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E

Electrophoresis
A method of separating large molecules (such as DNA fragments or proteins) from a mixture of similar molecules. An electric current is passed through a medium containing the mixture, and each kind of molecule travels through the medium at a different rate, depending on its electrical charge and size. Agarose and acrylamide gels are the media commonly used for electrophoresis of proteins and nucleic acids.

Electroporation
A process using high-voltage current to make cell membranes permeable to allow the introduction of new DNA; commonly used in recombinant DNA technology.
See also: transfection

Embryonic stem (ES) cells
An embryonic cell that can replicate indefinitely, transform into other types of cells, and serve as a continuous source of new cells.

Endonuclease
See: restriction enzyme

Enzyme
A protein that acts as a catalyst, speeding the rate at which a biochemical reaction proceeds but not altering the direction or nature of the reaction. Organisms could not function if they had no enzymes.

Epistasis
One gene interfers with or prevents the expression of another gene located at a different locus.

Escherichia coli
Common bacterium that has been studied intensively by geneticists because of its small genome size, normal lack of pathogenicity, and ease of growth in the laboratory.

Eugenics
The study of improving a species by artificial selection; usually refers to the selective breeding of humans.

Eukaryote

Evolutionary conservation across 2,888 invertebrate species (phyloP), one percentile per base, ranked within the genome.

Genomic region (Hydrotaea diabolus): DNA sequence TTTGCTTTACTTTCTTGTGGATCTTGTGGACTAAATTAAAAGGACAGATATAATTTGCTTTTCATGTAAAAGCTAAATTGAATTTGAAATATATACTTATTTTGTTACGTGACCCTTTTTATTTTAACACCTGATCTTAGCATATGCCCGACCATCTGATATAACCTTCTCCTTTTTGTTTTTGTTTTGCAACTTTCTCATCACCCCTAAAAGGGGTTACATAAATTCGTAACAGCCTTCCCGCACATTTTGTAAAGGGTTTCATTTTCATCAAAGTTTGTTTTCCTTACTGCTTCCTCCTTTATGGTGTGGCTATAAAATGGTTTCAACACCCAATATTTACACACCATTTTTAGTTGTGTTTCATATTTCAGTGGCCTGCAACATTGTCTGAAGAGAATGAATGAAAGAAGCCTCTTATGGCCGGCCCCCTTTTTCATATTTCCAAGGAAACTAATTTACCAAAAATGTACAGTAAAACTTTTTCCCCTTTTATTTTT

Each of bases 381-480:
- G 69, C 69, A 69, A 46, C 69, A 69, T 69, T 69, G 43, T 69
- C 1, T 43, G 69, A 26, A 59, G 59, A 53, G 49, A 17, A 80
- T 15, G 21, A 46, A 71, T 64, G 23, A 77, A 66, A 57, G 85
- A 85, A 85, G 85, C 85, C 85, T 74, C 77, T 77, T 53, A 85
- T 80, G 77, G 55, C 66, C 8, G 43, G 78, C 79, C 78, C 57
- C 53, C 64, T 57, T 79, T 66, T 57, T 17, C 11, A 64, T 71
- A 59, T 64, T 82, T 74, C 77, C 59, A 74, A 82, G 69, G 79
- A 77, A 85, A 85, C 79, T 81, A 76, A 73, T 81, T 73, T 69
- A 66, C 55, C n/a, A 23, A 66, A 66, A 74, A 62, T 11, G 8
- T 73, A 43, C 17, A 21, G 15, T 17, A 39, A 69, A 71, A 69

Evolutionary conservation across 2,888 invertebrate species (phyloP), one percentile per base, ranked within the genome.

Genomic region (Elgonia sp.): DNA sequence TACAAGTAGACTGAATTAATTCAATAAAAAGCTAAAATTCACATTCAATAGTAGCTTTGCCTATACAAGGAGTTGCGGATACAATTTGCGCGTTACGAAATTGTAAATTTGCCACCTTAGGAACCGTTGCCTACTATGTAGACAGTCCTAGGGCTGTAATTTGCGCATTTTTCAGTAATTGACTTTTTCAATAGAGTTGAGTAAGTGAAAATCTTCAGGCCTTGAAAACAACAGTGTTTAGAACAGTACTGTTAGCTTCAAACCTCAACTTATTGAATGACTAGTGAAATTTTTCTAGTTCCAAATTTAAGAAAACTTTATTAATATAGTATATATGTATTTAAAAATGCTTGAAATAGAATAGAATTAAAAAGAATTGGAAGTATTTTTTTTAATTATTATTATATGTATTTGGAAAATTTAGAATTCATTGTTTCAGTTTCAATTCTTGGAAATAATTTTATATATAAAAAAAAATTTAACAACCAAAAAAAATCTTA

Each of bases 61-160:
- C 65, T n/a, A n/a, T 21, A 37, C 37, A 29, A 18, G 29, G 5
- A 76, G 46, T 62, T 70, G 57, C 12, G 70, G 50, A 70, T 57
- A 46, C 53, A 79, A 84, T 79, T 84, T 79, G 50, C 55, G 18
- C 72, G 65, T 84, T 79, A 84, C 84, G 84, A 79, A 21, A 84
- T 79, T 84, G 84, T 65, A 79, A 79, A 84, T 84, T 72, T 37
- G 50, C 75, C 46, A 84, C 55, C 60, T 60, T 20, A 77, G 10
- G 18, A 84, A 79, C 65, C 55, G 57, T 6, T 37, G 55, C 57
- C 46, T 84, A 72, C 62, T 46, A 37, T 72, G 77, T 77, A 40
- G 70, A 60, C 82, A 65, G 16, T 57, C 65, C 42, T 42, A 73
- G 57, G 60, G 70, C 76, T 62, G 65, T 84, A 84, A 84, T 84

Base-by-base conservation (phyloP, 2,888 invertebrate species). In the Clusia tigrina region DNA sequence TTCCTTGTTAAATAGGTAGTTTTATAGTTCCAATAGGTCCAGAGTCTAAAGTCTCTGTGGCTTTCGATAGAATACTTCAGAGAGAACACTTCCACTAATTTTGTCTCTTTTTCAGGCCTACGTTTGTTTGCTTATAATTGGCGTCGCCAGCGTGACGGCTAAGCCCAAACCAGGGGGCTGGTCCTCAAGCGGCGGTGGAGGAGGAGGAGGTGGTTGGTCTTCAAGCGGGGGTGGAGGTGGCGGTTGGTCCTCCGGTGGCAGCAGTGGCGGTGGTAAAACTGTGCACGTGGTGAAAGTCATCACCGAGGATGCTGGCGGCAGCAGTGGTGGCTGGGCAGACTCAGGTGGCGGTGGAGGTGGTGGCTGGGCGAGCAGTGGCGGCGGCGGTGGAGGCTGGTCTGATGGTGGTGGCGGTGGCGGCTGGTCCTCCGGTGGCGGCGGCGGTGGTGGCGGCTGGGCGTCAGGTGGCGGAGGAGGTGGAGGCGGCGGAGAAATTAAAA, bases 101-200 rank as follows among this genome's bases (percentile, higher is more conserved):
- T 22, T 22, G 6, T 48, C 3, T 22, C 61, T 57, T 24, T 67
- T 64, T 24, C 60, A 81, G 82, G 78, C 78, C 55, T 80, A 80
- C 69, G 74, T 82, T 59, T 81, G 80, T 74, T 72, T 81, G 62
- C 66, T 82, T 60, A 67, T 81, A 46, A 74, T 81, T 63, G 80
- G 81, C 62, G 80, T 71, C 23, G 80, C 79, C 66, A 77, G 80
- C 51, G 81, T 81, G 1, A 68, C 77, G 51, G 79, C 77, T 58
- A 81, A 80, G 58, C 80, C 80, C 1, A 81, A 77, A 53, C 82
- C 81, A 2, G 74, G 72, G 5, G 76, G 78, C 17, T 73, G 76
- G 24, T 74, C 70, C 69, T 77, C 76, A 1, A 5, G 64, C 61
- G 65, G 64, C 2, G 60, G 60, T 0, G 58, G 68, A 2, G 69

Cell or organism with membrane-bound, structurally discrete nucleus and other well-developed subcellular compartments. Eukaryotes include all organisms except viruses, bacteria, and bluegreen algae.
See also: prokaryote, chromosome.

Evolutionarily conserved
See: conserved sequence

Exogenous DNA
DNA originating outside an organism that has been introducted into the organism.

Exon
The protein-coding DNA sequence of a gene. The region of a gene that contains the code for producing the gene's protein. Each exon codes for a specific portion of the complete protein. In some species (including humans), a gene's exons are separated by long regions of DNA (called introns or sometimes "junk DNA") that have no apparent function.
See also: intron

Exonuclease
An enzyme that cleaves nucleotides sequentially from free ends of a linear nucleic acid substrate.

Expressed gene
See: gene expression

Expressed sequence tag (EST)
A short strand of DNA that is a part of a cDNA molecule and can act as identifier of a gene. Used in locating and mapping genes.
See also: cDNA, sequence tagged site


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